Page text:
Back in 2013 a friend and I made a quick trip through Redwood National Park in northwest California. Our visit here was too short, so last summer when my wife and I were in the area we made a point to spend most of a day here. Our trip picked up where the last one left off, along the scenic Pacific coast near Orick, CA.
This park encompasses almost 40 miles (64 km) of gorgeous shoreline as well as rugged mountains, lush meadows, and dense wet forests. Here the ocean and the adjacent peaks work together to create ideal environments for abundant life. As water evaporates and moves onshore, it reaches the prominent coast range along the western edge of the Klamath and Siskiyou Mountains. As the moisture-laden clouds are forced upward, they dump their precious cargo of water on the western flanks of these peaks, leading to a wealth of life-sustaining rainfall.
A wide variety of ferns, lichens, and wildflowers benefit from this plentiful moisture. In most areas beautiful plants like Pacific rhododendrons (Rhododendron macrophyllum, Ericaceae) seem to cover every square inch of these verdant hills.
The plants that benefit most from rain and fog here, however, are the coast redwood trees (Sequoia sempervirens, Cupressaceae) that cover the slopes. These trees are the tallest on earth, growing to between 300 and 400 feet in height (91-122 m) and living for over 2000 years. It’s only the unique combination of ocean moisture, coastal mountain slopes, and moderate temperatures that allows these trees to flourish on this thin strip of land from Monterey Bay to southern Oregon.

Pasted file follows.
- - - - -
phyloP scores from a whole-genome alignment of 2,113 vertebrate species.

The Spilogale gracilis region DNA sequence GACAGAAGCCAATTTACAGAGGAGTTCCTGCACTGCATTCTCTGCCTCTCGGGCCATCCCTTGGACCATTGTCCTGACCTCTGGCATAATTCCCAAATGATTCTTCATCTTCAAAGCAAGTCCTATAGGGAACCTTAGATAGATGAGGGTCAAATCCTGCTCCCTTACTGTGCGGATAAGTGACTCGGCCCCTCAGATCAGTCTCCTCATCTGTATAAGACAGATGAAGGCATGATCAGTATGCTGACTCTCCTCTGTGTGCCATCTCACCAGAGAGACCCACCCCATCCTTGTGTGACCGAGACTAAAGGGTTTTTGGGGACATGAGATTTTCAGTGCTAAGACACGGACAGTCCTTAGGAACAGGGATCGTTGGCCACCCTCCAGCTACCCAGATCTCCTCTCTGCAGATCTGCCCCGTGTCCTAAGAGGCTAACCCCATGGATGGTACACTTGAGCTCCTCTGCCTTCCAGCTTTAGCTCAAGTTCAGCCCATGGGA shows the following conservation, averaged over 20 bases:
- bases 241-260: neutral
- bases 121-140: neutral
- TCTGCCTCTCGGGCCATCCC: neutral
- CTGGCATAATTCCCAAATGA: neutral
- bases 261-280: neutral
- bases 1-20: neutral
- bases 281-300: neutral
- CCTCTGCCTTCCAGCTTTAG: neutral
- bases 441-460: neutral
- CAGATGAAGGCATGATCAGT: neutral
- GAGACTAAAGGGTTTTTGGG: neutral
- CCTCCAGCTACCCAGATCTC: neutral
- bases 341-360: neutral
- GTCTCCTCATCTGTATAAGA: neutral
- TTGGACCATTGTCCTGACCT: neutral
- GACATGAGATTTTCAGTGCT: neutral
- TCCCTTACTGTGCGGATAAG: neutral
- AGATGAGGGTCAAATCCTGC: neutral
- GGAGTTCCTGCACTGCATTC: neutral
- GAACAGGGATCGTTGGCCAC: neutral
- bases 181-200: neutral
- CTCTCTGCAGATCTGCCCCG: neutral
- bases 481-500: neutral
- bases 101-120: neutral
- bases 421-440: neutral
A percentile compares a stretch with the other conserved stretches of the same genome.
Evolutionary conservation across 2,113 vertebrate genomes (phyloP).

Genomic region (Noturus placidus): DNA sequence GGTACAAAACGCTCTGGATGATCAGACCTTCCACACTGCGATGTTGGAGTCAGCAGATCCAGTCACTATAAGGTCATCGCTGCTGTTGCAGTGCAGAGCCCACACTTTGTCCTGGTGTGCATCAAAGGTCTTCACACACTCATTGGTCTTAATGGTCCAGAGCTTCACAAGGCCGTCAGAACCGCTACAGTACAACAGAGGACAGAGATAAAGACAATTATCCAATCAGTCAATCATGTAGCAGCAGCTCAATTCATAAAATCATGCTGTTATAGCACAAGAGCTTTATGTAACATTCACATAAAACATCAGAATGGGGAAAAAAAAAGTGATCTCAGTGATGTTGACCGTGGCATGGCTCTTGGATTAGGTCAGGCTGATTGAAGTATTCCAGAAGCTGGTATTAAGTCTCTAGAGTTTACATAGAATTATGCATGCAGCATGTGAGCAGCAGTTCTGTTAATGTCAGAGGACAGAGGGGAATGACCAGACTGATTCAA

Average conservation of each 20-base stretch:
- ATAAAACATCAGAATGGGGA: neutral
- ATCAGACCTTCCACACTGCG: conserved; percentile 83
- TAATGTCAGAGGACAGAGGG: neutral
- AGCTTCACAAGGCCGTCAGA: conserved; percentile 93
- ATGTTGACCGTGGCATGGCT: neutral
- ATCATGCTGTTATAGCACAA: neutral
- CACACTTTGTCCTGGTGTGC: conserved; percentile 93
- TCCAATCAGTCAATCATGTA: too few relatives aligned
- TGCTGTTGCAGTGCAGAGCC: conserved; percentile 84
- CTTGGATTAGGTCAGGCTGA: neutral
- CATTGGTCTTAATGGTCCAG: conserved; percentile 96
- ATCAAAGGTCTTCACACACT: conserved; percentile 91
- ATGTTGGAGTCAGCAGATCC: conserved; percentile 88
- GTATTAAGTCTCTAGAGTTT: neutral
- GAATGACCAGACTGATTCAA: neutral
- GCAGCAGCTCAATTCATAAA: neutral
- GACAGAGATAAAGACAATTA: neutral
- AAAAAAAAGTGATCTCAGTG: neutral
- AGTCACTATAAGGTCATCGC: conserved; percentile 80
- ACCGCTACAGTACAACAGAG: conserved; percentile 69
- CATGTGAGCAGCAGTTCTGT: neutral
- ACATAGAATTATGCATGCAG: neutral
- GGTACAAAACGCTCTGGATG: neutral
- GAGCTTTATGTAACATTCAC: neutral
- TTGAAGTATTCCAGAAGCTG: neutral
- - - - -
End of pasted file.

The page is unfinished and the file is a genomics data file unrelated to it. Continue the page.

From the coast near Orick we made a beeline to the Tall Trees Grove to the east. This spot hosts the biggest of the redwoods including “Hyperion,” the tallest known tree at 379.3 feet (115.61 m). The entire Tall Trees Grove is relatively protected and access is somewhat limited. It can be reached by hiking over ten miles across trails from the coast, or through a shortcut along the gated Tall Trees Access Road off of Bald Hills Road. You have to request a permit from a visitor center to get onto this road, but permits only rarely run out during even the busiest of summer days.
Like many national parks, Redwood has a variety of warnings about black bears posted near trailheads. Although sightings are relatively uncommon, they do happen. Beyond the gate on the Tall Trees Access Road, my wife and I were fortunate enough to see a large black bear run down the dirt road ahead of us. Although it happened too quickly to get a photo, it was pretty remarkable and memorable.
The trail was pretty busy on this July day, but “busy” is a relative term. The modest parking area was almost full but still contained only about a dozen vehicles. We didn’t see anyone else as we traveled along the approximately 1.5 miles (2.4 km) that descended about 500 feet (152 m) toward the Tall Trees Grove.
The peace and quiet was welcome as we took in the impressive surroundings of the forest. With no other humans around us to disturb the serenity, it was only the chipmunks that occasionally punctuated the silence with their calls.
All along the trail a variety of ferns blanketed the rich forest soil.
In one spot a massive tree had fallen across the trail. Rather than try to remove it, trail maintenance workers just carved a tunnel through it.
Once down in the grove itself, it was humbling to be in the presence of the tallest of the tall trees. Walking around the short loop trail it was easy to get a stiff neck from staring upward in amazement.
At one point the loop trail through the grove passed near a wide opening in the forest along Redwood Creek. From this vantage point it was impressive to see the scale of the redwoods against the rest of the landscape.
Redwood is one of my favorite national parks for a variety of reasons. It has ocean shoreline, rugged mountain trails, dense forests, abundant wildlife, and the tallest trees on earth, all among one of the most remote areas of the country. Exploring this beautiful and interesting region makes for a great adventure, and is well worth the time.